1st draft: You don't have any cows. You settle for two piles of BS.
1st readthrough: You have two cows. Upon closer inspection, one is actually a bull. The other is a corpse.
Beta-reading/CPs: You have two cows. You show them to friends, who write treatises on how you can milk cows better. Now you want two bunnies instead.
|Why? Why not?|
Main characters: You have two cows. You torture them and squish them and talk to them.
Character development: You have two cows. You subvert tropes by painting stripes on one. The other cow evolves into a bunny.
Character deaths: You have two cows. One makes too much milk and is too happy. You kill it.
Line editing: You have two cows. You clean every inch of their hide. While you are cleaning their ears, you discover they are actually bunnies.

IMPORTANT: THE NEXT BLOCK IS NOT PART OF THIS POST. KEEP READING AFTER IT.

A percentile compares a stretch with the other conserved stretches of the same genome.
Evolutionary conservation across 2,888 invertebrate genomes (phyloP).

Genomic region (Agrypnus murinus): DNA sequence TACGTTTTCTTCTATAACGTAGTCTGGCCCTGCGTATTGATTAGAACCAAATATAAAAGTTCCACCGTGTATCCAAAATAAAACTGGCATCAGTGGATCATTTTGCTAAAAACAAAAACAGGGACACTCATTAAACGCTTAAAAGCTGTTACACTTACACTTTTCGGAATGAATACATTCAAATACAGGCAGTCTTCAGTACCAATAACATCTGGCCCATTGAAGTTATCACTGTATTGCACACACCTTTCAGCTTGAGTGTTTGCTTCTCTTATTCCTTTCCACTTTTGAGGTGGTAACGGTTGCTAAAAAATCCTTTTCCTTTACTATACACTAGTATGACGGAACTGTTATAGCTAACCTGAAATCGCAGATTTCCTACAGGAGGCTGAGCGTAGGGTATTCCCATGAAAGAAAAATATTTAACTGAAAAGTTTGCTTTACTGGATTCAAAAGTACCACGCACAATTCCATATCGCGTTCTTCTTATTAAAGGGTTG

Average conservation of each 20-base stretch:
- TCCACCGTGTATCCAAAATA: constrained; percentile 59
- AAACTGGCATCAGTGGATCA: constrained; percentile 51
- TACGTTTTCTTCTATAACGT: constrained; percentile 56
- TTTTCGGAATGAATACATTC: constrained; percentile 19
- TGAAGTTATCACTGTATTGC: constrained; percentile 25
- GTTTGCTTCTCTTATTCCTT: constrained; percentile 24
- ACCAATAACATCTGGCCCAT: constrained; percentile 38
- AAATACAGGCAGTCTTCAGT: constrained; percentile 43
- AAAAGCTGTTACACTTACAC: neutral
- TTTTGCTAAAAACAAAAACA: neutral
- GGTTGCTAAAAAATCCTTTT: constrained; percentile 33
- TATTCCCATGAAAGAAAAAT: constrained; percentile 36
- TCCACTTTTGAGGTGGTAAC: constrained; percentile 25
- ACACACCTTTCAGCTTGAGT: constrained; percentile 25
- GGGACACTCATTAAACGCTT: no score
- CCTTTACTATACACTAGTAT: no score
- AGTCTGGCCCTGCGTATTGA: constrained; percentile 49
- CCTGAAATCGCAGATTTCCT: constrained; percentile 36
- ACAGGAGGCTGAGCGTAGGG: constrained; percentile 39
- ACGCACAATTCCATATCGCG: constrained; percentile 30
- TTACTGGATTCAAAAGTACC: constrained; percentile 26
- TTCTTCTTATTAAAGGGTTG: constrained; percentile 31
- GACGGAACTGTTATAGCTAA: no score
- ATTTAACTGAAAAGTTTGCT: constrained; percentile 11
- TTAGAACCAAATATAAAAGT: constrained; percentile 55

Querying: You have two cows. You take them to market and accidentally put them with the bunnies. While you wait for buyers, you make more cows.
Dead genres: You have two cows. There are too many cows for sale. People tell you to sell bunnies instead.
Poetry: You have two cows. One's eyes look like the other cow's eyes and maybe stars. Stars are always good.
We get it poets: things are like other things— shut up, mike (@shutupmikeginn) September 8, 2014
Blogging: You have two cows. You don't want to feed them, so you call up other cow owners and talk about how to feed cows. You gain lots of cow owner friends, but you still haven't sold your cows.
The actual writing life: You have two cows. You don't want to feed them, so you write a post about two cows and try to be funny.
- The Two Cows' Guide to Creative Writing (Click to Tweet)
- Writer @AlyssaC_HK describes the writing life with cows and humour. (Click to Tweet)
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